Look at it this way: lusty gay and bisexual men might be more likely to spend their evenings fantasizing about the opportunity to really enjoy giving a blow job. Women, on the other hand, may be more likely to spend their evenings (at the bar, at home, etc.)  surrounded by the expectation of it, or by men who are eager to badger her into it.  Yes, yes, there are 1 million exceptions to this, but might it be fair to make this generalization?

In situations like these, who is going to be more eager? I certainly think that eagerness is key to good oral sex, and that seemed to be the case for many of the people in the conversation.

 We can start with those broad social generalizations and the add experiences that individuals might have. How about a few, or perhaps many, intimate interludes where some guy didn’t keep up his end of the bargain after she pleasured him? After a few times like that, enthusiasm cannot help but… go down.

Now we face a vicious cycle: some guys get less eager to get oral sex when their partner doesn’t want to be there doing it, and could easily end up less eager to return the pleasure to their partners, or to later partners, as a result. This is certainly the same for women too, as we encounter a heck of a lot of men who are not eager to munch our muffins. Emotional baggage makes for declining quality, regardless of gender.  These scenarios seem disproportionately more common for women to endure. At the same time, it’s clearly affecting the partners of these women.

I’ll also add that women, as a gender, seem to worry more about performance and appearance when giving oral sex (and most other activities)  and that certainly will reduce eagerness. Several of the statements from other people in the discussion touched on that. Guys certainly get anxiety about sexual performance too, but it doesn’t seem like they worry about it as much while giving blow jobs.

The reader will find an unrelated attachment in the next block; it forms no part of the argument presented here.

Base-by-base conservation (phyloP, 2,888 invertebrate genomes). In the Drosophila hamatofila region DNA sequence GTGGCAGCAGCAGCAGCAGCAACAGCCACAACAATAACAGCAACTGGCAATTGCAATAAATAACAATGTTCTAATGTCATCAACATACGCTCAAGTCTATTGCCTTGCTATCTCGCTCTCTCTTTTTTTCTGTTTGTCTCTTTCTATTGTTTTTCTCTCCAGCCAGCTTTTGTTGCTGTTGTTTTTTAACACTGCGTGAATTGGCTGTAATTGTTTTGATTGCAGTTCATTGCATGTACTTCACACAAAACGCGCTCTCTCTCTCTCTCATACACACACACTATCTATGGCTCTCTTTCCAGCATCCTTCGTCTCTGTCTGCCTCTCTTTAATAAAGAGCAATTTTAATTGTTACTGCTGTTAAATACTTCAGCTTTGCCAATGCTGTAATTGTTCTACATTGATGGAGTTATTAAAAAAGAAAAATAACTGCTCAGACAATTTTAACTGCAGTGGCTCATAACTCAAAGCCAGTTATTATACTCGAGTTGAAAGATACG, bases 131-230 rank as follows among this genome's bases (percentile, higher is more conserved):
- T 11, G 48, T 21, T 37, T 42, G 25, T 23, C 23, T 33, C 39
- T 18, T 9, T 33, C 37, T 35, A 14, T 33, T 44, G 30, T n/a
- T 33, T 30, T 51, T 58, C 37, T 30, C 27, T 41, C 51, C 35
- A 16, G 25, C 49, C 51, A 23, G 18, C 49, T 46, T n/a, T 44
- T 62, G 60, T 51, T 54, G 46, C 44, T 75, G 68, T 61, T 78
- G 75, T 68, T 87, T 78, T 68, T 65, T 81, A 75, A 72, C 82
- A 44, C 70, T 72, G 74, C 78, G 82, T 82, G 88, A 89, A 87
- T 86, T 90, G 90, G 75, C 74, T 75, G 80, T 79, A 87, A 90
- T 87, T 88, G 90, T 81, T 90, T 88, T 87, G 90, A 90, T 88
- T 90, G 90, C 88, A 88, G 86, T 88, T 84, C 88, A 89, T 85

Excuses, excuses, right? So the ladies buck up and shove all the excuses in the corner and try really hard to do a great job that they can be proud of and that their gents will love. But then we have what everyone in the conversation kept saying: she is trying instead of wanting.

 In the end, in our culture it’s a taboo treat for a man to give a blow job to another man, and it is status quo from a woman to man.  Nothing can really change that for the time being.

 Perhaps a more concise way to say all of this would be:

 

He thinks: I love giving head, and he will love getting it from me.

She thinks: He loves getting head, and I will give him the kind of head he loves getting from me.

 

 All of this pondering was good and fun, but I wanted it to take me somewhere useful. It wasn’t long until I began to think about my clients and friends who share their more intimate thoughts about sexuality with me.   One big question kept looming in my mind.

 What would the differences be between the kind of blow job she knows he really wants, and the kind of blow job she would most enjoy giving?

Just imagine it.  No stress, uncertainty, performance anxiety, boredom, bitterness, discomfort or any of a million other un-sexy feelings.  This time, it’s different because she is there to enjoy herself however she during oral sex, along with whatever else they do. And what might his body say to hers in response?  Considering sex as body language, the messages she sends him and herself would be entirely different.  Just imagine what her body might tell his (and how).